Push and pull
While it is an idée reçue that North America is the biggest sprawler, the contradictory reality places Europe as the true leader in this regard. The European Environmental Agency concluded in its 2006 Urban Sprawl in Europe report, based on data from the Monitoring Land Use Dynamics project (MOLAND), that “historical trends, since the mid‑1950s, show that European cities have expanded on average by 78%, whereas the population has grown by only 33%. A major consequence of this trend is that these cities have become much less compact. The dense enclosed quarters of the compact city have been replaced by free-standing apartment blocks, semi-detached and detached houses”.[9] The report continues with: “In half of the urban areas studied in the MOLAND project, more than 90% of all residential areas built after the mid‑1950s were low-density areas, with less than 80% of the land surface covered by buildings, roads and other structures”.[10]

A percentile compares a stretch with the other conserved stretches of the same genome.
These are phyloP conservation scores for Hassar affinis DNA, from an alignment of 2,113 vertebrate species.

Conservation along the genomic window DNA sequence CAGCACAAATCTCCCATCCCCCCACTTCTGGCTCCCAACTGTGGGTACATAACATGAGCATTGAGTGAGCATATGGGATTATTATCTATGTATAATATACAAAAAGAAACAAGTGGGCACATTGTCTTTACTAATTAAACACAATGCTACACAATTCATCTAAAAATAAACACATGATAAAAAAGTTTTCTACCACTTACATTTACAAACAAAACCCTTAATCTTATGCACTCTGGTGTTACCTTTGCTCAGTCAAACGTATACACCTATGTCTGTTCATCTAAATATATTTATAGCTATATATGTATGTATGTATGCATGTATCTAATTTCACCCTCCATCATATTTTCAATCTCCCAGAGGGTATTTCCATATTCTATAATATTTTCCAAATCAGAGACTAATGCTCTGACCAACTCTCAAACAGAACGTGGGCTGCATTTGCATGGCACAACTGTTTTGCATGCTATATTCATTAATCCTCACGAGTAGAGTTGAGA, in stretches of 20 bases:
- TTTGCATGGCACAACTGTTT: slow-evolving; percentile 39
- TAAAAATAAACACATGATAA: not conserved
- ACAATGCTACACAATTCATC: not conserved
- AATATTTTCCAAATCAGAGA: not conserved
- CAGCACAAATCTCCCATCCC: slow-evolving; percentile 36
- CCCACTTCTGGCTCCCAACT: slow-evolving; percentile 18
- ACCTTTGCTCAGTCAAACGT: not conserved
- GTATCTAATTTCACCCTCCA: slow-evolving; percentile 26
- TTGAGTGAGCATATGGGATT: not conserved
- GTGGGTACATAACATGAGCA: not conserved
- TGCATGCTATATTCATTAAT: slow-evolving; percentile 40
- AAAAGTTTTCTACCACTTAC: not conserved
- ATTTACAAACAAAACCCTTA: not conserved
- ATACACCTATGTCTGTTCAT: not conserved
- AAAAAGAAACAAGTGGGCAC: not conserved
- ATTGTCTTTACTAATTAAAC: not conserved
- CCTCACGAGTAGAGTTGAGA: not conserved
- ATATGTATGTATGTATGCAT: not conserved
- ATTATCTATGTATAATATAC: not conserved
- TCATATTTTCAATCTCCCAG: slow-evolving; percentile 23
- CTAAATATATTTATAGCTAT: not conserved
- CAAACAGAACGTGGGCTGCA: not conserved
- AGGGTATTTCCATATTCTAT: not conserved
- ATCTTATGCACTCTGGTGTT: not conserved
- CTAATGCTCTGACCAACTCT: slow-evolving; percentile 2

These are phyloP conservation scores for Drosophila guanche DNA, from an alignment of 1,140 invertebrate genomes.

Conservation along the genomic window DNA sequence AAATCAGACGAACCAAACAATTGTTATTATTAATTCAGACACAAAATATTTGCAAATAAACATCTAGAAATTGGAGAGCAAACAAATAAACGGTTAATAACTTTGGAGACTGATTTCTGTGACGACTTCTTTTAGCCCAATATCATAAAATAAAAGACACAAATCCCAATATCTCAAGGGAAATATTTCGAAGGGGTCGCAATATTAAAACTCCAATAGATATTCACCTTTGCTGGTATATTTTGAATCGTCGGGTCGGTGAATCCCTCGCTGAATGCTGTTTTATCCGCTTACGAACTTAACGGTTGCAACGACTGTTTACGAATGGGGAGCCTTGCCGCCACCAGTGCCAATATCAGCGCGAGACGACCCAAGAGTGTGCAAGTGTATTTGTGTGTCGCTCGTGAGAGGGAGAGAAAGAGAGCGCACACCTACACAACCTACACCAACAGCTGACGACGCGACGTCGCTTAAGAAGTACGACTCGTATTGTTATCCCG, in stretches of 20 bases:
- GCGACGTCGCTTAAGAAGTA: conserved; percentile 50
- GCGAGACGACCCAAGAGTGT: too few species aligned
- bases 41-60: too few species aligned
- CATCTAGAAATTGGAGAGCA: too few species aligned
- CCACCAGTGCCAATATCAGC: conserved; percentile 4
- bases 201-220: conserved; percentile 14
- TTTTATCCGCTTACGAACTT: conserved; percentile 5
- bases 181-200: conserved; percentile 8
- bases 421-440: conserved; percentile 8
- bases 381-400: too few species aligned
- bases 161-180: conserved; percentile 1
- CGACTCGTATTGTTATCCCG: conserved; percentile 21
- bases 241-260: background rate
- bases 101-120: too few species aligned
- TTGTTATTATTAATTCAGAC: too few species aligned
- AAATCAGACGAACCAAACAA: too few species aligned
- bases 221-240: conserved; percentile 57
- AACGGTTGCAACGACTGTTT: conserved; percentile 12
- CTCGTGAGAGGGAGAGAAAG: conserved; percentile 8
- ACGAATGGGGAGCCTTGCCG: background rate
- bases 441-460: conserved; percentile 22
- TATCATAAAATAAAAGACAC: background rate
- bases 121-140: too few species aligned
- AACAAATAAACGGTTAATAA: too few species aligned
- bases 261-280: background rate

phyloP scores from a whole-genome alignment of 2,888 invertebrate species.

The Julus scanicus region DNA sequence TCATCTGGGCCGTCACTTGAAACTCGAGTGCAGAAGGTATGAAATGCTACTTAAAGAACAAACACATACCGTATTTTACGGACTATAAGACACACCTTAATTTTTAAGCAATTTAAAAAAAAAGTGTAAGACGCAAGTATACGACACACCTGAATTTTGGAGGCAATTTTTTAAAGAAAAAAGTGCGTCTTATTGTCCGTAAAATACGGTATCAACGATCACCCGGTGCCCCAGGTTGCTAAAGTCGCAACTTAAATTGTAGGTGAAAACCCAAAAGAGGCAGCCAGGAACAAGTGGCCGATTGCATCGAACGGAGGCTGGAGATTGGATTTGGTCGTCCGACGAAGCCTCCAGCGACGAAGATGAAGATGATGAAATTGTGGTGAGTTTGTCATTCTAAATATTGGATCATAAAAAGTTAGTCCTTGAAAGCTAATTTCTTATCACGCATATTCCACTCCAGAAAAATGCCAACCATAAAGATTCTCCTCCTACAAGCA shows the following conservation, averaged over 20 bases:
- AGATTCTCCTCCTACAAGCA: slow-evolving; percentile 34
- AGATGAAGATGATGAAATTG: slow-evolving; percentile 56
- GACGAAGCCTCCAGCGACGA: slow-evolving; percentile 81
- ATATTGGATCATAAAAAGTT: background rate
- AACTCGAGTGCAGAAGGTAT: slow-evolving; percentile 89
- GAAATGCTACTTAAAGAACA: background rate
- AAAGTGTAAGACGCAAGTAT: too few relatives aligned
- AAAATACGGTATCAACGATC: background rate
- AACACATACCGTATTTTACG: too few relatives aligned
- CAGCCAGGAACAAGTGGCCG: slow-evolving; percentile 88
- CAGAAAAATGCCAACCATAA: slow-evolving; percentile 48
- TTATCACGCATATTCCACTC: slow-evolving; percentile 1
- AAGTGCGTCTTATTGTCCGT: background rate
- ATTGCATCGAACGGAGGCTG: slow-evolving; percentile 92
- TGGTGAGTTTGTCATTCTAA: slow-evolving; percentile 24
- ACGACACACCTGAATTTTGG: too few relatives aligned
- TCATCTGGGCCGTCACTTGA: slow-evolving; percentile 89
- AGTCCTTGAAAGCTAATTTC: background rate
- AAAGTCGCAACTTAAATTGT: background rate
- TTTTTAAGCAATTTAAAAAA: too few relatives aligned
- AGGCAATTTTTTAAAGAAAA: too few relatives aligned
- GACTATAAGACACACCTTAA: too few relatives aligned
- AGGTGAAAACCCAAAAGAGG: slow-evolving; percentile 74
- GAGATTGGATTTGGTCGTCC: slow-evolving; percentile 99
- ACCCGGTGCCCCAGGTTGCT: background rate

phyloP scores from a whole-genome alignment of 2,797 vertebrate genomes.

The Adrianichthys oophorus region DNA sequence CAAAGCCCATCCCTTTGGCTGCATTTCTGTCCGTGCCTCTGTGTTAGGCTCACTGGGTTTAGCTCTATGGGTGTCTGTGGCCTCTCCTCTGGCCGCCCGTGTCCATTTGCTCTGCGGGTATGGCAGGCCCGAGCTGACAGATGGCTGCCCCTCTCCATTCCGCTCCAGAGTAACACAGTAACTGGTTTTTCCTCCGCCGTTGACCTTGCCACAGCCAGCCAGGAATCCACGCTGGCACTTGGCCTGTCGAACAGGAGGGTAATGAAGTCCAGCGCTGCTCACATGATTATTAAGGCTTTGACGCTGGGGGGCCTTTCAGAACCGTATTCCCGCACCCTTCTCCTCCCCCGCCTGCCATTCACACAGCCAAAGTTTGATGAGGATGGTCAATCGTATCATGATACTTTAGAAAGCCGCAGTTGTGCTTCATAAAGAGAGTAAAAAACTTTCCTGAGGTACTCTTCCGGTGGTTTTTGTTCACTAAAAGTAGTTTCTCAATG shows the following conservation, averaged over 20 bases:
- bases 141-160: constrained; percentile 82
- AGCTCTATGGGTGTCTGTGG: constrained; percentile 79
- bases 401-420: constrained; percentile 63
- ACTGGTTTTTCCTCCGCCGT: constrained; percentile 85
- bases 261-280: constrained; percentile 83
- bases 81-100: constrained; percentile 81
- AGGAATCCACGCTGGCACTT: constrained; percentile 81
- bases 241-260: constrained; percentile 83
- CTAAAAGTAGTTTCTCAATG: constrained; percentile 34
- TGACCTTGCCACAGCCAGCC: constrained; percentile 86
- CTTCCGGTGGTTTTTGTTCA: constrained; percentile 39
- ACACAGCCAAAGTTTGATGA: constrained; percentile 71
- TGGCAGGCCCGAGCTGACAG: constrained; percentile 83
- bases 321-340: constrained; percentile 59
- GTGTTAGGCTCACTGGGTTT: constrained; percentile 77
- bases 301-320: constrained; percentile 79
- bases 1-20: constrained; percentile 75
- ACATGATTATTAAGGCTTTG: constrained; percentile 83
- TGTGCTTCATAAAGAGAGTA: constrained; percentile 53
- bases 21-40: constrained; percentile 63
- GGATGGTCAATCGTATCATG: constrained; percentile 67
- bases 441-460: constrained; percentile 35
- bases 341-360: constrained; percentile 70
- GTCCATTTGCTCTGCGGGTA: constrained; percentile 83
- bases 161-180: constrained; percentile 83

Recent research by Martin Behnisch, Tobias Krüger and Jochen Jaeger underscores this dispersion, finding that overall urban sprawl had increased globally by almost 100% in 25 years from 1990 to 2014, and most strikingly that “urban sprawl at the continental scale in 2014 was higher in Europe than in North America”.[11] Breaking it down by region, the most sprawling parts of the world are Western Europe, Southern Europe and Northern Europe. Northern America is fourth, directly followed by Eastern Europe.

Europe is increasingly defined by a double tendency of urban push and rural pull. The net result of which is a range of urban and rural phenomena that play out at the edges of towns and cities, continue in the neighbouring suburbs, affect the surrounding periphery, determine the peri-urban and exurban and transform agricultural land. This blurscape may be disliked by many; its urban forms might defy any conventional categorisation, but it is certainly here to stay.


[1] O.M.A. Koolhaas, R. i Mau, B. S, M, L, XL [Small, Medium, Large and Extra Large], 963. 010 Publishers, Rotterdam, 1995.

[2] Ibíd., p. 967-969.